Inducement and Growth
By MortazaviBlog on Mar 29, 2007
Douglass North, a Nobel Prize winning economist, writes:
A stationary state will result when there is no inducement for individuals in a society to undertake those activities that lead to economic growth. Granted that individuals in the society may choose to ignore such positive incentives, and that in all societies some are content with their present situation; yet casual empiricism suggests that most people prefer more goods to fewer goods and act accordingly. Economic growth requires only that some part of the populace be acquisitive.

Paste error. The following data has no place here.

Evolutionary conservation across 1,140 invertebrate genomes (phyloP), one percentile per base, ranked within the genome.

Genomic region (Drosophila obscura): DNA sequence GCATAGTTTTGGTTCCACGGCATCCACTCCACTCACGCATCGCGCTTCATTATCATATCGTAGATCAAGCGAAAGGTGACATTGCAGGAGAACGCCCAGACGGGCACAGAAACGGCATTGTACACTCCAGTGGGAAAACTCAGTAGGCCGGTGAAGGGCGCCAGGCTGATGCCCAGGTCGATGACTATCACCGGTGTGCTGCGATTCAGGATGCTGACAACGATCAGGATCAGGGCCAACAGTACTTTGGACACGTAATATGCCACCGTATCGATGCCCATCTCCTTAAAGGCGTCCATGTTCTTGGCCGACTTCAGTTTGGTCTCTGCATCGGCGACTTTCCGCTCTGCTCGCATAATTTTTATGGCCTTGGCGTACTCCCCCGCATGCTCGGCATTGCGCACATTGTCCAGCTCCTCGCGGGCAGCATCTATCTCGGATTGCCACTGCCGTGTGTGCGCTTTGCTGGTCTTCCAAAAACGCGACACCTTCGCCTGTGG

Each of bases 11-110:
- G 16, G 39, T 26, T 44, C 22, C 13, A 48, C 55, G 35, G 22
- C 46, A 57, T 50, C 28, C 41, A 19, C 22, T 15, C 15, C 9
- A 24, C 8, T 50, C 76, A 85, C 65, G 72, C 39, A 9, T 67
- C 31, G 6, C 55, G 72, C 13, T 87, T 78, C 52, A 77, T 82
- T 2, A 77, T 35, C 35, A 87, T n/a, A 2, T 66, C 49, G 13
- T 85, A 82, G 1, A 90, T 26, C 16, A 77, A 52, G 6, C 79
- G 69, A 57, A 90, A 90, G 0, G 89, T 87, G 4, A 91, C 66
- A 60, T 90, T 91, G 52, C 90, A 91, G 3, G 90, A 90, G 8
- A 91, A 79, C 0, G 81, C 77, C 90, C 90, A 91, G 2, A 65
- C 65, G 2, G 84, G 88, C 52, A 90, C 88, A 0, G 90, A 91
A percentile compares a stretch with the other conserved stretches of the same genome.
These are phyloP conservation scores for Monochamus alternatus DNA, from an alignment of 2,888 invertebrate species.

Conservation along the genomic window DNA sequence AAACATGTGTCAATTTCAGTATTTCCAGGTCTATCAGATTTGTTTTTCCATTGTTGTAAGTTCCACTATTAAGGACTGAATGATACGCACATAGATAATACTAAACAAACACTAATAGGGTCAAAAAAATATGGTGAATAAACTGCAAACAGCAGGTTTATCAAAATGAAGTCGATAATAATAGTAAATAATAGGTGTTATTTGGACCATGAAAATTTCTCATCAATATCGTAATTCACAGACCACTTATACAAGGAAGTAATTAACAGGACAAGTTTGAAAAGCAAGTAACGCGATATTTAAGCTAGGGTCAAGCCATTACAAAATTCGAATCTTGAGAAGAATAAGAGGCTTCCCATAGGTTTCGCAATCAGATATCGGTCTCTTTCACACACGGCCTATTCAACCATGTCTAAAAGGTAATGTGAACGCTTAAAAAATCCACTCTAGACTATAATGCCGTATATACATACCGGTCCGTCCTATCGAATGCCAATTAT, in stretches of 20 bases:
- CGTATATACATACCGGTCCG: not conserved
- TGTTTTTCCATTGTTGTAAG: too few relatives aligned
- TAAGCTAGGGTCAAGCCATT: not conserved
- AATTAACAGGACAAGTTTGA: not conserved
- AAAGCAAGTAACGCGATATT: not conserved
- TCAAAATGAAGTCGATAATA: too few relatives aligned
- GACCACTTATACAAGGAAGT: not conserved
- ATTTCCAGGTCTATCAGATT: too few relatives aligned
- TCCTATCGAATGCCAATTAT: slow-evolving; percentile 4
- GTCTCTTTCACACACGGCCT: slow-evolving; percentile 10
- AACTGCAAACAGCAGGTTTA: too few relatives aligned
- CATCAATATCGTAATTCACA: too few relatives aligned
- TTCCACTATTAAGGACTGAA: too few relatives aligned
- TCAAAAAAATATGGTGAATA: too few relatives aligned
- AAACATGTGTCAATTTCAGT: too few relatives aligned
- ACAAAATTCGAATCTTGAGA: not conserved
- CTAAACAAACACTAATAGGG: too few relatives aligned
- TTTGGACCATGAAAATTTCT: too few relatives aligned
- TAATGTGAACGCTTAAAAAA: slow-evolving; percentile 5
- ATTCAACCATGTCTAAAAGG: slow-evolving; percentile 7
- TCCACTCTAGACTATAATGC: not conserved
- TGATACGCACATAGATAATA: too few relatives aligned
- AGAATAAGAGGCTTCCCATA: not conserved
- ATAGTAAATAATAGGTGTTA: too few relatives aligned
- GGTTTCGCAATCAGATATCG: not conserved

It seems to me that acquisitiveness does not embody the only sufficient condition for economic growth. Other models of growth involve social growth for social purposes which create a more living environment, leading to greater productivity and growth through the modified activities of members of a society. Here, no acquisition may have happened. Only changes in the environment of activity has transformed the quality and quantity of it.